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Black Women Are The Embodiment Of Black Glory

Black Women in Entertainment

Black Women Are The Embodiment Of Black Glory

In the basement of East City Bookshop on a brisk D.C. night, Morgan Jerkins filled the room with her signature blend of intellect and style. It was the fifth night of her 17-stop tour for This Will Be My Undoing, a book I’d stumbled upon only a few days prior and instantly fallen head over heels in love with. My copy was already beginning to wear at the seams as I had ripped through the chapters all too quickly, convincing myself that I would reread it more gingerly the second time around.

Jerkins’ book is a collection of personal essays from a black woman about being a black woman. During the talk, Jerkins shared some behind-the-scenes stories about her book proposal. She explained the concept of comparative titles — books from the last decade or so that have done well and are similar to the idea an author is pitching — before joking about how short her original list of comparative titles was.

In 2018, it is surprising that there wouldn’t have been more books about the glory of black women for Jerkins to include on that list. Certainly black women are not only showing up in more spaces, but they are dominating them. From the rise of Rihanna’s Fenty makeup empire to Tiffany Haddish’scomedic quantum leap following last year’s ”Girls Trip,” most spheres of the world are filled with examples of how black women are making history and elevating the definition of success.

Women like Rihanna and Haddish epitomize what many black women do best: pivoting from success on one platform to victory on another. Ava DuVernay did it as she moved seamlessly between the big screen and television, and even tried her hand at directing music videosLuvvie Ajayi embodied it when she sculpted the one-of-a-kind humor from her blog into a New York Times best-seller. Issa Rae illustrated it when she evolved from being a YouTube sensation into the director at the helm of a hit HBO series.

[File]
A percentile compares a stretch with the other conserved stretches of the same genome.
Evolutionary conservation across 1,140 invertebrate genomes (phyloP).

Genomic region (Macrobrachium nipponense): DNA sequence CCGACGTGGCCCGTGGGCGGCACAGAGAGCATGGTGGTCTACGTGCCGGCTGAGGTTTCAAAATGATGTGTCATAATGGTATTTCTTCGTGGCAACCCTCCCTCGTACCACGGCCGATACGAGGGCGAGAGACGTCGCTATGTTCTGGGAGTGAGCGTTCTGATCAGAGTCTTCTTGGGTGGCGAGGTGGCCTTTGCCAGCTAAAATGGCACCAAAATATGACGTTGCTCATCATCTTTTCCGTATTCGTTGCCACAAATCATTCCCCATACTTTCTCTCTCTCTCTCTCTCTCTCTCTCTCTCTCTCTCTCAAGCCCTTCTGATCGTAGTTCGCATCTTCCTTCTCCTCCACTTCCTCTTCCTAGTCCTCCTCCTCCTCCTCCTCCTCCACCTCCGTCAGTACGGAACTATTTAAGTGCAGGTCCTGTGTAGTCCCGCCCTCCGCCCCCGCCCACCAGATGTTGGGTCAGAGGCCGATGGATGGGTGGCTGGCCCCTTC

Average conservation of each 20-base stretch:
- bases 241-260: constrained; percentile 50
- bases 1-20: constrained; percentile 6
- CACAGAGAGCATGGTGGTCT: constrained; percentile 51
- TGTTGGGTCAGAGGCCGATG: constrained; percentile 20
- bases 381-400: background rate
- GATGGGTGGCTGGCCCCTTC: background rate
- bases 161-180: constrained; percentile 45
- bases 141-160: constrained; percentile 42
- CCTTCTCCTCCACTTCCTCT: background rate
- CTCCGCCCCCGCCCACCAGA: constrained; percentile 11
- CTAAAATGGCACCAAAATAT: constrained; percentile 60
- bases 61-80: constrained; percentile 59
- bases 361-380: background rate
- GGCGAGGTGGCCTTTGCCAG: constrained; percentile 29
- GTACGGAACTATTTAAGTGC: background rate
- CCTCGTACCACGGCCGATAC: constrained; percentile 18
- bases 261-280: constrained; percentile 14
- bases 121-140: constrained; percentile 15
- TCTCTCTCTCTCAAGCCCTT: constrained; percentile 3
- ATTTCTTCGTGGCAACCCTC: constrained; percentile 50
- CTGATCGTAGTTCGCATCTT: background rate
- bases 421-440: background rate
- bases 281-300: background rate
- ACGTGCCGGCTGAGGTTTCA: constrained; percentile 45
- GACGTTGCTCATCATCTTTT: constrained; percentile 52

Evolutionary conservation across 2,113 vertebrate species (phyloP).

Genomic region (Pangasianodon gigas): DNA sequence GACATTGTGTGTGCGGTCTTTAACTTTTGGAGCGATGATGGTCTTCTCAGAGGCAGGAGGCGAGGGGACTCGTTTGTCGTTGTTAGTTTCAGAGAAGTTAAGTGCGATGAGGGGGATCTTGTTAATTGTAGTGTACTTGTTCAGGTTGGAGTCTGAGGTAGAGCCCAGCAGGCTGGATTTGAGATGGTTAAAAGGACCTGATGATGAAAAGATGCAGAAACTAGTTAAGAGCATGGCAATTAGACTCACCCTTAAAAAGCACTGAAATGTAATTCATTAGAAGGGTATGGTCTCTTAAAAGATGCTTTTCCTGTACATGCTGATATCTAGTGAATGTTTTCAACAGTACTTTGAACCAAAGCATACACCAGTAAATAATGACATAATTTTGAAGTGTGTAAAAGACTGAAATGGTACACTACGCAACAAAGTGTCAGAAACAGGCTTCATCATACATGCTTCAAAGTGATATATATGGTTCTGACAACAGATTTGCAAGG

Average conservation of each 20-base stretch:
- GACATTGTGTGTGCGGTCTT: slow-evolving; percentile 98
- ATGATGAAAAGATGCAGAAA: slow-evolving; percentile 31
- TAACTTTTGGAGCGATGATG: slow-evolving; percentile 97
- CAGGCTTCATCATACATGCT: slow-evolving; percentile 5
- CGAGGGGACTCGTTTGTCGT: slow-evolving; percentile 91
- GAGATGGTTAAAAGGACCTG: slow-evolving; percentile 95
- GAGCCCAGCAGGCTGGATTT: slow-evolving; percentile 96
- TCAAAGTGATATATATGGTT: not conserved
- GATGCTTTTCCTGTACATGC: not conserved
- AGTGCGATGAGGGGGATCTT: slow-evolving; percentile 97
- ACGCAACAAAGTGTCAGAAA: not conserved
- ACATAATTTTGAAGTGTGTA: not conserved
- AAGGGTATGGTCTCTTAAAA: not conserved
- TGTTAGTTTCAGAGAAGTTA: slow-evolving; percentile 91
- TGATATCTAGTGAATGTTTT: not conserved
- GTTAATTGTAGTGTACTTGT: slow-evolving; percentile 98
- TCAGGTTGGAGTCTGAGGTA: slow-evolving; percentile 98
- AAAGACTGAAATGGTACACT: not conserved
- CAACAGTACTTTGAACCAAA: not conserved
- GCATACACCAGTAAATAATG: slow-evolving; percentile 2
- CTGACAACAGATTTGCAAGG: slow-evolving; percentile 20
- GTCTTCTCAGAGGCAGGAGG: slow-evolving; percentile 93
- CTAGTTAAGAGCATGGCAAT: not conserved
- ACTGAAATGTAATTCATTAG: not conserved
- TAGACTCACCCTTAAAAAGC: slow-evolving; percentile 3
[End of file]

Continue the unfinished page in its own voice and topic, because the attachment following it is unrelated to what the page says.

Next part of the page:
This ability to translate raw talent from one arena to another is one way that our voices become ubiquitous. When we are present in more spaces, our talent becomes impossible to ignore.

And black women’s ability to convert accomplishments from one area into achievements in another is not the only reason we are currently at the forefront. The rise of digital media has given us more avenues to tell our stories and provides audiences with more access to those narratives.

When CaShawn Thompson coined the hashtag #blackgirlmagic, the moniker suddenly provided an umbrella to encapsulate all the incredible things black women were doing. The phrase transformed from a social media celebration to an apt way to characterize black women’s power and prowess. Last year, when Alyssa Milano hurled the #MeToo hashtag from her celebrity slingshot, it did not take long for the world to learn about and rally behind Tarana Burke, the activist who birthed the phrase over a decade ago. Though …

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I am a future butterfly at the stage of growth when I am turning into an adult. I am enclosed in a hard case shell formed by love, family, and friends. It is the hardest stage of becoming a black butterfly. You will encounter many hardships only to come out stronger and better than what you went in. At this stage, you are finding out who you truly are and how to love yourself.

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